He took a deep breath and headed off to sign up for his freshman classes, a nervous eagerness roiling his stomach, a far different unease from the sort he came to know during his time in war-torn Germany. The fears no longer involved bullets and bleeding and death, but professors and textbooks and midterms -- and contemplation of a future that was no longer simply about surviving to see the next day, but about envisioning a new century, building a career, a life, a country.

On that creaky trolley car in Denver, in a moment replayed in cities and towns throughout the nation, the age of the G.I. had drawn to an end. And the age of the G.I. Bill had just begun.

The Greatest Regeneration:
The Accidental Remaking of America

Although he had no idea at the time, Allan Howerton's journey to Denver began two years earlier, on January 11, 1944, when two very distinct road maps to postwar America landed on Congress's doorstep.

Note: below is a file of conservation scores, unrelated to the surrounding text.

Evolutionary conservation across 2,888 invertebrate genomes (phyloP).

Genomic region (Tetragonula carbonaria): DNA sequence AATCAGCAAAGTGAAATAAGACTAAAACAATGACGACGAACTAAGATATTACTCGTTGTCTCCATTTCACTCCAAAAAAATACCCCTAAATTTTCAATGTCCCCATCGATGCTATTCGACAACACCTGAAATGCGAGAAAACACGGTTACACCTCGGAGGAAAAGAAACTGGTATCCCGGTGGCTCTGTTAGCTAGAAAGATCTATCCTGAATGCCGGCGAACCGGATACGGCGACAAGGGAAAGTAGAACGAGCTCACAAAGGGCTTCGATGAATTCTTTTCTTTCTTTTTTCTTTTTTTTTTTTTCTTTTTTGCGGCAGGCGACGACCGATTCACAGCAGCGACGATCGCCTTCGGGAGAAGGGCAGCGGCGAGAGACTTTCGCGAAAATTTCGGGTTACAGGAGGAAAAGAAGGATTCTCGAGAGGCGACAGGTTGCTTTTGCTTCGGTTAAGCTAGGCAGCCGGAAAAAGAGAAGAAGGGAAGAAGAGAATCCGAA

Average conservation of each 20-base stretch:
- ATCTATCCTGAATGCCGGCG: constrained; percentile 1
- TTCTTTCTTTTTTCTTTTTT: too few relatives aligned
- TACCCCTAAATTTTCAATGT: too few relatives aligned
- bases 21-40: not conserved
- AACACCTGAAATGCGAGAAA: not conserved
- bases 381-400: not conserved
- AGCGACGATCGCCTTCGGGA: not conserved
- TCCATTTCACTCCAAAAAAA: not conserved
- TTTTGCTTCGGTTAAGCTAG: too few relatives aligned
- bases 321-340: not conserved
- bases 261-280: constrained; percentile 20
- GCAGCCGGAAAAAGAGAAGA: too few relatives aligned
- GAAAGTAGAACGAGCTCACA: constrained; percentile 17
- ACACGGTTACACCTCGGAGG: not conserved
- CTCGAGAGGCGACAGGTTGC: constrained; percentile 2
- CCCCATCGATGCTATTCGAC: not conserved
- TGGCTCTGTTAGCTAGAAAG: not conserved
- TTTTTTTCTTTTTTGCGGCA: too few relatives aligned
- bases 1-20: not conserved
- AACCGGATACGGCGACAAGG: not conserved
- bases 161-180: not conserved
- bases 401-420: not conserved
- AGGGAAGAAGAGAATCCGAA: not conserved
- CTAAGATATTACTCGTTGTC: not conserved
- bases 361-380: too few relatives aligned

One vision for "winning the peace" came wrapped in the pomp and ritual of the president's annual State of the Union address. The other was scrawled by lobbyists a mile from the Capitol, on hotel stationery, then hastily typed up for public consumption.

One represented nothing less than President Franklin Delano Roosevelt's plan to expand the Founding Fathers' original vision of a just America: giving every citizen the right to a rewarding job, a living wage, a decent home, health care, education, and a pension -- not as opportunities, not as privileges, not as goods to which everyone (who could afford them) had access, but rights, guaranteed to every American, from cradle to grave. He called it a "Second Bill of Rights."